Identification of low fluoride areas using conceptual groundwater flow model and hydrogeochemical system analysis in the aquifer system on the flanks of an active volcano: Mount Meru, Northern Tanzania

George Bennett, Jill Van Reybrouck, Ceven Shemsanga, Mary Kisaka, Ines Tomašek, Karen Fontijn, Matthieu Kervyn, Kristine Walraevens

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Abstract

This study investigates the localities of low and high F groundwaters in the aquifer system on the flanks of Mount Meru to come up with guidelines to provide groundwater that can be used for drinking water supply without health impacts on the population. Our study focuses on parts of the flanks which were only partially or not at all covered by previous research. Results show that the groundwater chemistry of F-rich NaHCO3 alkaline groundwater in the area is controlled by dissolution of weathering aluminosilicate minerals, dissolution of F-bearing minerals, the precipitation of carbonate minerals as secondary products and the dissolution of magmatic gases. The low F groundwaters which can be used for drinking water supply without health impacts under the WHO limit (1.5 mg/L) are the low-fluoride springs from the high altitude recharge areas on the eastern and north-western flanks of Mount Meru inside Arusha National Park, whereas on the western flank the groundwater meets the Tanzanian limit (4.0 mg/L). On the south-western flank, the shallow aquifer composed of alluvium deposits at lower elevations, shows F values that meet the Tanzanian limit. One of the three investigated deep boreholes on this flank also meets the Tanzanian limit, suggesting a possibility of finding relatively low F groundwaters in the deep aquifer. Yet, in general, the deposits at lower elevations are found to contain high to very high F values, whereas the deposits at high elevations contain groundwater of low F values. Thus, the internal texture and grain size of geological formations, the burial depth of these formations and the water residence times are the factors determining the groundwater mineralisation and F concentrations in the area. The study identified that the deep hydrothermal system has influence on the high F groundwaters on the eastern and north-eastern flanks of Mount Meru.

Original languageEnglish
Article number152682
Number of pages17
JournalScience of the Total Environment
Volume814
DOIs
Publication statusPublished - 25 Mar 2022

Bibliographical note

Funding Information:
The authors thank the Tanzania Commission for Science and Technology (COSTECH) and Tanzania National Parks Authority (TANAPA) for providing research permits. Also, the authors thank Laura Segers and Stefanie Rombaut for their assistance during fieldworks. Thanks to Martine Leermakers and Natacha Brion (AMGC, Vrije Universiteit Brussel) for their help with chemical analysis of some water samples. Ines Tomašek acknowledges the support received from the VUB Strategic Research Program (SRP) and the Agence Nationale de la Recherche of the French government through the program “Investissements d'Avenir” (16-IDEX-0001 CAP 20-25). Karen Fontijn acknowledges support from F.R.S.-FNRS MIS grant F.4515.20. We also thank the two anonymous reviewers for their thoughtful comments that greatly improved this manuscript. Findings and conclusions in this paper are those of the authors and do not necessarily represent the official position of VLIR-UOS. This research was funded by the Flemish Interuniversity Council - University Development Cooperation (VLIR-UOS) in the framework of project TZ2017TEA450A105 ‘Optimizing the valorization of water and rock resources for improved livelihoods in the Arusha volcanic region’.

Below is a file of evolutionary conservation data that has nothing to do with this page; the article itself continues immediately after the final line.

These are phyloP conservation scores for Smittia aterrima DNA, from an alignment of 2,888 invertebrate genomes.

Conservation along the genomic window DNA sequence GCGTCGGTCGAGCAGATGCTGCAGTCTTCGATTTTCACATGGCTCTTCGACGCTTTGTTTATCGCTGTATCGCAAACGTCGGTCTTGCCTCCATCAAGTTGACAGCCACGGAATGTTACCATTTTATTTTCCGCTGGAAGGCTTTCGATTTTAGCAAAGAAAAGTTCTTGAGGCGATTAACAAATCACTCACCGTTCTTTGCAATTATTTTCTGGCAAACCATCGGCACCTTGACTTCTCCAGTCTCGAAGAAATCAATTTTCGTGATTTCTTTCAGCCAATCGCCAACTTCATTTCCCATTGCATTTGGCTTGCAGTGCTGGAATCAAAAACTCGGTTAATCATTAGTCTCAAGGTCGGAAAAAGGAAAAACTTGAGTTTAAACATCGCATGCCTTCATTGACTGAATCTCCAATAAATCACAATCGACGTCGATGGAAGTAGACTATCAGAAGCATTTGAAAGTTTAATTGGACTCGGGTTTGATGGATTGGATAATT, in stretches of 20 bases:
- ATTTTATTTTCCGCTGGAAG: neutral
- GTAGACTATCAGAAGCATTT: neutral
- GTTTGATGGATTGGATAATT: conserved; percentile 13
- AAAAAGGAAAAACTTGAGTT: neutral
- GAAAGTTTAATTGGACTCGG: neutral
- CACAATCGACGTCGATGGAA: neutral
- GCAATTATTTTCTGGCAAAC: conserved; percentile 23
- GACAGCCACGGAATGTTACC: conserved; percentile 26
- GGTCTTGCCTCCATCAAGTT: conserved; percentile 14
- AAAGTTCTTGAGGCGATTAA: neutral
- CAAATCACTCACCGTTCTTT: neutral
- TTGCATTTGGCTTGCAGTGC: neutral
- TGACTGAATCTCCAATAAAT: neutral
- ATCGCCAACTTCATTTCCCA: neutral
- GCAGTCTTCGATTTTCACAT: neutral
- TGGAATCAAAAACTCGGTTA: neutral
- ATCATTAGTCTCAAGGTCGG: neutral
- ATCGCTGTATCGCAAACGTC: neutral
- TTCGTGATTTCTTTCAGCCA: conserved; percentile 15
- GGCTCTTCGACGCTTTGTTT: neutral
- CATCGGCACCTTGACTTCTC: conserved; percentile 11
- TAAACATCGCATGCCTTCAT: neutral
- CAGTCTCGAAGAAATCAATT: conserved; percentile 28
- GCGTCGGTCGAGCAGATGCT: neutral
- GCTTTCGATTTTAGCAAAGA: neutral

Funding Information:
The authors thank the Tanzania Commission for Science and Technology (COSTECH) and Tanzania National Parks Authority (TANAPA) for providing research permits. Also, the authors thank Laura Segers and Stefanie Rombaut for their assistance during fieldworks. Thanks to Martine Leermakers and Natacha Brion (AMGC, Vrije Universiteit Brussel) for their help with chemical analysis of some water samples. Ines Tomašek acknowledges the support received from the VUB Strategic Research Program (SRP) and the Agence Nationale de la Recherche of the French government through the program “Investissements d'Avenir” (16-IDEX-0001 CAP 20-25). Karen Fontijn acknowledges support from F.R.S.-FNRS MIS grant F.4515.20 . We also thank the two anonymous reviewers for their thoughtful comments that greatly improved this manuscript. Findings and conclusions in this paper are those of the authors and do not necessarily represent the official position of VLIR-UOS.

Funding Information:
This research was funded by the Flemish Interuniversity Council - University Development Cooperation (VLIR-UOS) in the framework of project TZ2017TEA450A105 ‘Optimizing the valorization of water and rock resources for improved livelihoods in the Arusha volcanic region’.

Publisher Copyright:
© 2021 Elsevier B.V.

Copyright:
Copyright 2022 Elsevier B.V., All rights reserved.

Keywords

  • Alkaline groundwater
  • East African Rift System
  • Hydrogeochemistry
  • Magmatic degassing

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